In addition to the degree you’re about to earn, you’ve learned much about balancing your studies and your personal life. Share all the extras you have accomplished, but don’t forget to mention how you already “schooled” yourself in life balance. This makes you a better person and a better employee.
Expect successful employment. Expect multiple offers, and remember there is no time for fear. Negotiate. You may receive an offer from your summer internship when you graduate, but remember to look at other companies in the same industry for more options. Just because they offer you a job does not mean it’s the best fit for you. There’s still another year ahead with many options. Simply don’t commit too early.
Who do you know? Are there any connections that can be made, to open doors for you by others in your life? It’s time to reach out. Ask. You’re worth it, and most are more than willing to assist. Believe in yourself and your abilities. Recognize that it’s possible to change jobs early on, but you’ll learn from each experience.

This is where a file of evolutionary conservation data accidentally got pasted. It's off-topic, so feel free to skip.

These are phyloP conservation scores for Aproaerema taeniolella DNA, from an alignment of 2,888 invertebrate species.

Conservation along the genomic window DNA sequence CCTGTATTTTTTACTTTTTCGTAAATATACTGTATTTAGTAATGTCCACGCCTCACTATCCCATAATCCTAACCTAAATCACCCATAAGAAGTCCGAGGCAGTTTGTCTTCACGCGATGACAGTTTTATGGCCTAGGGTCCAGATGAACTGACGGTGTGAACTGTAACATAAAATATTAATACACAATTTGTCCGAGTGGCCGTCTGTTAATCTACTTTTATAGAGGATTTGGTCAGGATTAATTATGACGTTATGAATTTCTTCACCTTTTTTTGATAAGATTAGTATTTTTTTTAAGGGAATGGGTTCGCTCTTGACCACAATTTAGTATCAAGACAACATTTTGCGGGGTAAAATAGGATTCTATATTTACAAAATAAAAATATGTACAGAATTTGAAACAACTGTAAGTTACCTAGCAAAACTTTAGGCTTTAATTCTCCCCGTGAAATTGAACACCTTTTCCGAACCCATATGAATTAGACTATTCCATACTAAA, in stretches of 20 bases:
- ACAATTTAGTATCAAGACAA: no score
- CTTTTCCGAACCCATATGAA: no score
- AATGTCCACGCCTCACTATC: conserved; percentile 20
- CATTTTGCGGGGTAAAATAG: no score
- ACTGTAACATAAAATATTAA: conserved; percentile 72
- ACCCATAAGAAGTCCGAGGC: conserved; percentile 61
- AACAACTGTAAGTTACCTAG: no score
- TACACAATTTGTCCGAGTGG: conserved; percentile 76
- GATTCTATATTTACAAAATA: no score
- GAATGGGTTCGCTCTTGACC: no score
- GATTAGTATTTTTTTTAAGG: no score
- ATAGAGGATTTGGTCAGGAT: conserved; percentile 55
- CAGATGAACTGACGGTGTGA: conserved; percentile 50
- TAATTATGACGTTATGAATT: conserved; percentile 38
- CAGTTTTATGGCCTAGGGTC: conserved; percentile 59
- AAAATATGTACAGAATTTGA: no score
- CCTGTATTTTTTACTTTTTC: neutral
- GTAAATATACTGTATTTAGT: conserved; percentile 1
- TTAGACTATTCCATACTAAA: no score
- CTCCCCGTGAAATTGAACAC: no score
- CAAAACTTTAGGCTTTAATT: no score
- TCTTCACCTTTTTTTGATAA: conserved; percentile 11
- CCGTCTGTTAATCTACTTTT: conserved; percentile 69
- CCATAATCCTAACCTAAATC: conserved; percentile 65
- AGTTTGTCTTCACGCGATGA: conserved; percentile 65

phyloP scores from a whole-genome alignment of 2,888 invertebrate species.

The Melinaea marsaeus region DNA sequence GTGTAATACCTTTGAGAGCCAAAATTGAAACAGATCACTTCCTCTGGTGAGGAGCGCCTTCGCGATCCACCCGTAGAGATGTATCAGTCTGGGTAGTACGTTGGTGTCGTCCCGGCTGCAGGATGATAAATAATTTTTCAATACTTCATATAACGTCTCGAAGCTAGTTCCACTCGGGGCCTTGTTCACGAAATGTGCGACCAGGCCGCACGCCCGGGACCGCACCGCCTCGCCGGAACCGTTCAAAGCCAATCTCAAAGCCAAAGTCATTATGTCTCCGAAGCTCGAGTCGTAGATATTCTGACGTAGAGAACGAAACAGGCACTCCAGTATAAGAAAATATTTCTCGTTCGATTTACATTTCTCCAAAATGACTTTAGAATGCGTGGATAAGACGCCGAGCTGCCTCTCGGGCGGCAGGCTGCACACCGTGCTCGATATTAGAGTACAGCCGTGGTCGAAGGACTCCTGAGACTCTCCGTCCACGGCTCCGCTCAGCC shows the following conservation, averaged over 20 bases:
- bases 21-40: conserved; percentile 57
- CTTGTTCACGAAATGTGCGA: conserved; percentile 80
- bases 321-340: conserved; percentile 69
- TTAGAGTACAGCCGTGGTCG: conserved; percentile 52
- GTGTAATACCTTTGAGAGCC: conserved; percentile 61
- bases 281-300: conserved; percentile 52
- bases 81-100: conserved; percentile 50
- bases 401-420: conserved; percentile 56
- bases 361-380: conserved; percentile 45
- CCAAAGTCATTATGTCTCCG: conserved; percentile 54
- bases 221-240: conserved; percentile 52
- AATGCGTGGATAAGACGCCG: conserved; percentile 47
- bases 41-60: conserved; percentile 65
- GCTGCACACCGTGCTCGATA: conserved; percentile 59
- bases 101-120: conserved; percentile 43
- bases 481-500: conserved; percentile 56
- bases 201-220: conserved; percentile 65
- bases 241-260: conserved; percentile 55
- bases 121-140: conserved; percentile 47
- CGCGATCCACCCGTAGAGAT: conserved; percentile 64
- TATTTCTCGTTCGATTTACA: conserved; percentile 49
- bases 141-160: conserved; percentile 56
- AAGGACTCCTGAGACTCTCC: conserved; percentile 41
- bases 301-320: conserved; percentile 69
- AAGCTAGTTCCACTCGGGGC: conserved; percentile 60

Follow your heart.
Never lose the magnificence and wonder of who you are. That knowledge will go far in obtaining your first year’s salary.
Congratulations! You’re well on your way to succeeding in wellness and wealth throughout your life.
P.S.: A note about your self-worth. The most beautiful accomplishment you’ve achieved in these years away at college is knowing your worth. You realized that comes from inside and connecting with self. I commend you for that. Never stray from those practices that afforded you this understanding. You’ve learned the most valuable life lesson already: Your worth is not determined by a paycheck, what others say or your achievements, but by the spiritual connection to self. Your worth is on the inside and radiates out to those in your sphere of influence. You’ve already achieved success; now have fun and enjoy your career!
This piece was originally published on kiplinger.com